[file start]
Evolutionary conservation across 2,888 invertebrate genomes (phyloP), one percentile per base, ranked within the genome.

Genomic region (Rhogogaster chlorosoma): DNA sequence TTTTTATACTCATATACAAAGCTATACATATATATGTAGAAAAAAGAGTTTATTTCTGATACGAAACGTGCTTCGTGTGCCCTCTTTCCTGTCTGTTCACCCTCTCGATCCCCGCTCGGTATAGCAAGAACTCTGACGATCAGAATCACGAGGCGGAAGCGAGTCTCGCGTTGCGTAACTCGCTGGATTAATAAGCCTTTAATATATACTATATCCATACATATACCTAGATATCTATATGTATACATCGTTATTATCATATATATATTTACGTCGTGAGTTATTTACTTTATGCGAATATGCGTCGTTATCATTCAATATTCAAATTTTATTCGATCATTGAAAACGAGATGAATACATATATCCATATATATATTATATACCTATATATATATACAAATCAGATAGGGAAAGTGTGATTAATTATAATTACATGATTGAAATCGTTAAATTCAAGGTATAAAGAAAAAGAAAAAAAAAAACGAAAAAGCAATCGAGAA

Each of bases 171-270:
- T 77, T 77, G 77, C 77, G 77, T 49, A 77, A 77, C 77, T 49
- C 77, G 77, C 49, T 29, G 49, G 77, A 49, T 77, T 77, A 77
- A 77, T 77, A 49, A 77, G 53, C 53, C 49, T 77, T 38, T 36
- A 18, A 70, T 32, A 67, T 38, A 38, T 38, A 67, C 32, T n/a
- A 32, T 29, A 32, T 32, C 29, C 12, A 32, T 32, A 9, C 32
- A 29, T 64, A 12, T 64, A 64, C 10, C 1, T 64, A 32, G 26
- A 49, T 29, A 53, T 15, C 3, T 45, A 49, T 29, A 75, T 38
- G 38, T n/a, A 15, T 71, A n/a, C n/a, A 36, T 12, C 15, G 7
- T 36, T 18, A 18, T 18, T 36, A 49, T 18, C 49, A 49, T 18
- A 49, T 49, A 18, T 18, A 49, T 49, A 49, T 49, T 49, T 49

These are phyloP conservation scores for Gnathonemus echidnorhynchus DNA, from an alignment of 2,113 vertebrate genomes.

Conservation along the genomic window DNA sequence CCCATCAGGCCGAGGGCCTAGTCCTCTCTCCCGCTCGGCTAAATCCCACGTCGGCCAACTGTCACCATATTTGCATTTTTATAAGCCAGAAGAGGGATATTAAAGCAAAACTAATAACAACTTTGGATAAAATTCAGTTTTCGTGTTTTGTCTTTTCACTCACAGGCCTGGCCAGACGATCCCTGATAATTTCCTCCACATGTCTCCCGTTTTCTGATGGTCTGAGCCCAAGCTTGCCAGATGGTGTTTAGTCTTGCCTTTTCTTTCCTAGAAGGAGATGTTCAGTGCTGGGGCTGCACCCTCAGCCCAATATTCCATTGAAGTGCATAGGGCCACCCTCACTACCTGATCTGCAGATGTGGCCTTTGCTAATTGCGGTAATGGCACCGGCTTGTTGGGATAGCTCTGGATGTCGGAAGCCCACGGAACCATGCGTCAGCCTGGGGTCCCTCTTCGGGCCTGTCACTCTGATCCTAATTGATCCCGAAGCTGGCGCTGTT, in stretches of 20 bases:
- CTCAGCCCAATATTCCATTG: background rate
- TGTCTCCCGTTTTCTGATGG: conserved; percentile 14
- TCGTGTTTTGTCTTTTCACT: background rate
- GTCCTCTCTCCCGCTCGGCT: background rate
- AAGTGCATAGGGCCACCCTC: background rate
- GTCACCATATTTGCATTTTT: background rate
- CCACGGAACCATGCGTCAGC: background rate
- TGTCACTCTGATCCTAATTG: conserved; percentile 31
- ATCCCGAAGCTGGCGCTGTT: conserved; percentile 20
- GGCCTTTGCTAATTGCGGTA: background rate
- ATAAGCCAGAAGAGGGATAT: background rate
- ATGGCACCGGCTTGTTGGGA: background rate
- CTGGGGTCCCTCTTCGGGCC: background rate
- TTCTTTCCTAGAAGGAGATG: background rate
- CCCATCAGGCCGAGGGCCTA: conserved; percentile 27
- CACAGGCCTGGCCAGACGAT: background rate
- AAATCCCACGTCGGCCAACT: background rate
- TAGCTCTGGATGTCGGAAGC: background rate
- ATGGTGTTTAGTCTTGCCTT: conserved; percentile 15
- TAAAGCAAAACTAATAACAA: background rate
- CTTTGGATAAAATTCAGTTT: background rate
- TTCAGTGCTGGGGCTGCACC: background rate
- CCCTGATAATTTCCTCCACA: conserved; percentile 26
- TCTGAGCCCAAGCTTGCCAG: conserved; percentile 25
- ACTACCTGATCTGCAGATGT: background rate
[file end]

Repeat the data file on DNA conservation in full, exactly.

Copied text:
Evolutionary conservation across 2,888 invertebrate genomes (phyloP), one percentile per base, ranked within the genome.

Genomic region (Rhogogaster chlorosoma): DNA sequence TTTTTATACTCATATACAAAGCTATACATATATATGTAGAAAAAAGAGTTTATTTCTGATACGAAACGTGCTTCGTGTGCCCTCTTTCCTGTCTGTTCACCCTCTCGATCCCCGCTCGGTATAGCAAGAACTCTGACGATCAGAATCACGAGGCGGAAGCGAGTCTCGCGTTGCGTAACTCGCTGGATTAATAAGCCTTTAATATATACTATATCCATACATATACCTAGATATCTATATGTATACATCGTTATTATCATATATATATTTACGTCGTGAGTTATTTACTTTATGCGAATATGCGTCGTTATCATTCAATATTCAAATTTTATTCGATCATTGAAAACGAGATGAATACATATATCCATATATATATTATATACCTATATATATATACAAATCAGATAGGGAAAGTGTGATTAATTATAATTACATGATTGAAATCGTTAAATTCAAGGTATAAAGAAAAAGAAAAAAAAAAACGAAAAAGCAATCGAGAA

Each of bases 171-270:
- T 77, T 77, G 77, C 77, G 77, T 49, A 77, A 77, C 77, T 49
- C 77, G 77, C 49, T 29, G 49, G 77, A 49, T 77, T 77, A 77
- A 77, T 77, A 49, A 77, G 53, C 53, C 49, T 77, T 38, T 36
- A 18, A 70, T 32, A 67, T 38, A 38, T 38, A 67, C 32, T n/a
- A 32, T 29, A 32, T 32, C 29, C 12, A 32, T 32, A 9, C 32
- A 29, T 64, A 12, T 64, A 64, C 10, C 1, T 64, A 32, G 26
- A 49, T 29, A 53, T 15, C 3, T 45, A 49, T 29, A 75, T 38
- G 38, T n/a, A 15, T 71, A n/a, C n/a, A 36, T 12, C 15, G 7
- T 36, T 18, A 18, T 18, T 36, A 49, T 18, C 49, A 49, T 18
- A 49, T 49, A 18, T 18, A 49, T 49, A 49, T 49, T 49, T 49

These are phyloP conservation scores for Gnathonemus echidnorhynchus DNA, from an alignment of 2,113 vertebrate genomes.

Conservation along the genomic window DNA sequence CCCATCAGGCCGAGGGCCTAGTCCTCTCTCCCGCTCGGCTAAATCCCACGTCGGCCAACTGTCACCATATTTGCATTTTTATAAGCCAGAAGAGGGATATTAAAGCAAAACTAATAACAACTTTGGATAAAATTCAGTTTTCGTGTTTTGTCTTTTCACTCACAGGCCTGGCCAGACGATCCCTGATAATTTCCTCCACATGTCTCCCGTTTTCTGATGGTCTGAGCCCAAGCTTGCCAGATGGTGTTTAGTCTTGCCTTTTCTTTCCTAGAAGGAGATGTTCAGTGCTGGGGCTGCACCCTCAGCCCAATATTCCATTGAAGTGCATAGGGCCACCCTCACTACCTGATCTGCAGATGTGGCCTTTGCTAATTGCGGTAATGGCACCGGCTTGTTGGGATAGCTCTGGATGTCGGAAGCCCACGGAACCATGCGTCAGCCTGGGGTCCCTCTTCGGGCCTGTCACTCTGATCCTAATTGATCCCGAAGCTGGCGCTGTT, in stretches of 20 bases:
- CTCAGCCCAATATTCCATTG: background rate
- TGTCTCCCGTTTTCTGATGG: conserved; percentile 14
- TCGTGTTTTGTCTTTTCACT: background rate
- GTCCTCTCTCCCGCTCGGCT: background rate
- AAGTGCATAGGGCCACCCTC: background rate
- GTCACCATATTTGCATTTTT: background rate
- CCACGGAACCATGCGTCAGC: background rate
- TGTCACTCTGATCCTAATTG: conserved; percentile 31
- ATCCCGAAGCTGGCGCTGTT: conserved; percentile 20
- GGCCTTTGCTAATTGCGGTA: background rate
- ATAAGCCAGAAGAGGGATAT: background rate
- ATGGCACCGGCTTGTTGGGA: background rate
- CTGGGGTCCCTCTTCGGGCC: background rate
- TTCTTTCCTAGAAGGAGATG: background rate
- CCCATCAGGCCGAGGGCCTA: conserved; percentile 27
- CACAGGCCTGGCCAGACGAT: background rate
- AAATCCCACGTCGGCCAACT: background rate
- TAGCTCTGGATGTCGGAAGC: background rate
- ATGGTGTTTAGTCTTGCCTT: conserved; percentile 15
- TAAAGCAAAACTAATAACAA: background rate
- CTTTGGATAAAATTCAGTTT: background rate
- TTCAGTGCTGGGGCTGCACC: background rate
- CCCTGATAATTTCCTCCACA: conserved; percentile 26
- TCTGAGCCCAAGCTTGCCAG: conserved; percentile 25
- ACTACCTGATCTGCAGATGT: background rate